Today, Congressmen Henry Cuellar (D-Laredo), Filemon Vela (D-Brownsville), and Congressman Beto O'Rourke (D-El Paso), united against Corker-Hoeven Amendment.
In 1987 Ronald Reagan famously challenged Russia by declaring: "Mr. Gorbachev, tear down this wall." We object to the Corker-Hoeven Amendment. This amendment will condition a pathway to citizenship on the construction of additional border fencing. As congressmen actually representing communities along the US-Mexico border, and having grown up there ourselves, we believe this amendment is an outrageous assault on border culture; and is an ineffective and misguided attempt to solve this country's immigration issues. For these reasons, we want to be clear: We will oppose any attempt to condition a pathway to citizenship on the construction of additional fencing along the US-Mexico border.
From an economic standpoint, the Corker-Hoeven Amendment defies all conventional logic; at a time when we should be tearing down existing walls as opposed to building new ones, this amendment ignores the dynamic economic relationship between the United States and Mexico which accounted for more than $500 billion in trade last year alone. Additionally, the environmental impact of this proposal is devastating. Constructing more walls will destroy miles and miles of environmentally sensitive public and private property, which protect significant wildlife and natural resources. We must also protect private property rights.
This wall is not an effective tool in our war on terror. The terrorists who attacked New York City in 2001 did not enter this country through the US-Mexico border. The Boston Marathon bombers did not enter this country through the US-Mexico border. It is no more likely that terrorists will attempt to enter this country through the US-Mexico border than through any other entry point on the Northern Border, the Pacific Coast or the Eastern Seaboard.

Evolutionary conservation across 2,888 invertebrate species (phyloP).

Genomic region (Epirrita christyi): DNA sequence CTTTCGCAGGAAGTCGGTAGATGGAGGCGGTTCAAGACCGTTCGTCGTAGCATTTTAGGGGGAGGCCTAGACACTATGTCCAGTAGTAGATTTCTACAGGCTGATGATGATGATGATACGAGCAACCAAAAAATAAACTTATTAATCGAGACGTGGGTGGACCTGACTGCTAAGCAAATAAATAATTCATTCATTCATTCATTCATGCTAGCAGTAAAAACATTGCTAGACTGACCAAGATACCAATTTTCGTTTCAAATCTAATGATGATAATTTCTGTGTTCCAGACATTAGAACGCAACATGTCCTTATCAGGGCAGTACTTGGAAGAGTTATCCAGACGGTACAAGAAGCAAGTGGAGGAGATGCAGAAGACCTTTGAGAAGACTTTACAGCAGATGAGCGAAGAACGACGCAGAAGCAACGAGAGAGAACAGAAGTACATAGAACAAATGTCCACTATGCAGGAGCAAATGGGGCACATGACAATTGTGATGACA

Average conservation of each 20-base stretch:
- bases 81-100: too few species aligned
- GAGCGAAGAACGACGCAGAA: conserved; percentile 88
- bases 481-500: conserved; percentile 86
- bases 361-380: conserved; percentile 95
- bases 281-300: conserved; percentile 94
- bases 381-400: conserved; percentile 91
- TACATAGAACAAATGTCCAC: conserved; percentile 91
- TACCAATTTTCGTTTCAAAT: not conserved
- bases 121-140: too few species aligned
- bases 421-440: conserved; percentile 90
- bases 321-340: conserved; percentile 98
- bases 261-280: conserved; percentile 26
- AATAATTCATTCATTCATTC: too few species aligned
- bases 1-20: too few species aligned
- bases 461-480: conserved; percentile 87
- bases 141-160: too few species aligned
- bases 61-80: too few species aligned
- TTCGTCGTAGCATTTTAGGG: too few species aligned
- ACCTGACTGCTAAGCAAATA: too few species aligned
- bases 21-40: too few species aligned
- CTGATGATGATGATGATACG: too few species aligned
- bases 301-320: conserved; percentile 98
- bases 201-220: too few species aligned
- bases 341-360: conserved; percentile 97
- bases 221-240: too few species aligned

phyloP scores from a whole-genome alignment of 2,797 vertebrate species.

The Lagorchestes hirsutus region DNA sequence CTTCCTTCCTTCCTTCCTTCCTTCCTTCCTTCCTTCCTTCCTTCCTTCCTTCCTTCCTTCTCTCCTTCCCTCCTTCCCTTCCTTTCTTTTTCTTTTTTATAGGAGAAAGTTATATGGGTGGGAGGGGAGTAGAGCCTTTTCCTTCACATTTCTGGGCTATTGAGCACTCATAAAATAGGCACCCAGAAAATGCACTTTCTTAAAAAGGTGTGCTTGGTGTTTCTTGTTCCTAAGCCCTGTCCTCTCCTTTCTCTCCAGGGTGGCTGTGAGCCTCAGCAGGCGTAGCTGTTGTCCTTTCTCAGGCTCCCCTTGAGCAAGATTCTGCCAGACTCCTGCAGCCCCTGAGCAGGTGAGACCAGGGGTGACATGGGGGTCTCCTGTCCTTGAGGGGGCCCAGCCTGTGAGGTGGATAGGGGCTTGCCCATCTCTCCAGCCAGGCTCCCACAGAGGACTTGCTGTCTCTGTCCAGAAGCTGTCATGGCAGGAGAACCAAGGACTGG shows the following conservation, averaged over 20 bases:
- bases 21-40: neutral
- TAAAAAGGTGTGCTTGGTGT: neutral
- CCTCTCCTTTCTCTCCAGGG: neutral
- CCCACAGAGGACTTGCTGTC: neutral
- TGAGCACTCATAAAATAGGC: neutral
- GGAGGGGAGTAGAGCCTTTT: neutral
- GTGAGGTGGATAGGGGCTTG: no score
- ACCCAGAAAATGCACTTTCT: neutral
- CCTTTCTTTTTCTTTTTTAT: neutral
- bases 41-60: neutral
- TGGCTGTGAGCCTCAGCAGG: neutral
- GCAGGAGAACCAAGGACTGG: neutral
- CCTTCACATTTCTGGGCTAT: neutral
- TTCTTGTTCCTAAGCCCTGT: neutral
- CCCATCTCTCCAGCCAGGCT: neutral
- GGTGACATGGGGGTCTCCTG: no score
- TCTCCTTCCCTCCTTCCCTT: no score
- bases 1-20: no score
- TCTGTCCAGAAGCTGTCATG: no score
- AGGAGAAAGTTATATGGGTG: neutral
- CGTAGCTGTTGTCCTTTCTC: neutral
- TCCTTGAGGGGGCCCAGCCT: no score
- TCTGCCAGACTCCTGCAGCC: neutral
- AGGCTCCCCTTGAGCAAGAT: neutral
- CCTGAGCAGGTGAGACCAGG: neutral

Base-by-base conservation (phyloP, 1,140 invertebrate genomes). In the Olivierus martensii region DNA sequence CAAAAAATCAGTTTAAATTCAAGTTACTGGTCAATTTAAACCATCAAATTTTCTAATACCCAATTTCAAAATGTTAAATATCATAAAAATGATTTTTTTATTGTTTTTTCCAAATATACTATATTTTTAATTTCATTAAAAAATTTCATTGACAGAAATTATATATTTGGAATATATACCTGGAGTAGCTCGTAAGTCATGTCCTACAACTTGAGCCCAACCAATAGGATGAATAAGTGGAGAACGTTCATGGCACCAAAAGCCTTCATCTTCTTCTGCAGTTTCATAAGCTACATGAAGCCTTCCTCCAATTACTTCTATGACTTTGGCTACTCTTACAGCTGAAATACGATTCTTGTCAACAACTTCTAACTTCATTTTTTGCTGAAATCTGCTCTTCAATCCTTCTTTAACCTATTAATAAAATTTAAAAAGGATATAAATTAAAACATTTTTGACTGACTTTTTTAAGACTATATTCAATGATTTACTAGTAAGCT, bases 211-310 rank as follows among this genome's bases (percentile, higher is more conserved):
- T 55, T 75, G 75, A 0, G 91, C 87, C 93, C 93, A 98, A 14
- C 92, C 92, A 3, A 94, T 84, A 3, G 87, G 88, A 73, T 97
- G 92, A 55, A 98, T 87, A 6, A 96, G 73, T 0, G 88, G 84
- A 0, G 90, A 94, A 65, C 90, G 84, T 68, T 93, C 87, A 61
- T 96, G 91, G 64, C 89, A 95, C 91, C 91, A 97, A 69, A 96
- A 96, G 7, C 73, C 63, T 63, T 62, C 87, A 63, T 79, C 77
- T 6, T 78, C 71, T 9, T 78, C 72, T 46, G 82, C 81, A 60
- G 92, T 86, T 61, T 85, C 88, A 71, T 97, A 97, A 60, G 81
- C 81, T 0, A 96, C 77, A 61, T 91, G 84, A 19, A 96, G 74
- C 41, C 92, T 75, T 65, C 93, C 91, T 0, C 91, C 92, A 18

The construction of the wall proposed by the Corker-Hoeven amendment does nothing to address the real problems fueling the migration of immigrants across the border. Since 2006, approximately 71,500 people have been killed as a result of cartel violence. Although Mexico's economy has performed exceedingly well in the recent past, economic conditions along the US-Mexico border consistently remain stagnant. Any real attempt by both countries to stop the flow of immigrants must include smart and humane border enforcement in the United States, a comprehensive effort to eliminate cartel violence and a concerted plan to enhance economic development on both sides of the US-Mexico border.
We are still strong supporters of comprehensive immigration reform, but not like this. The U.S. needs to invest in improving security on the border, but we can do this without throwing billions of dollars at empty promises of security and enforcement made in this amendment.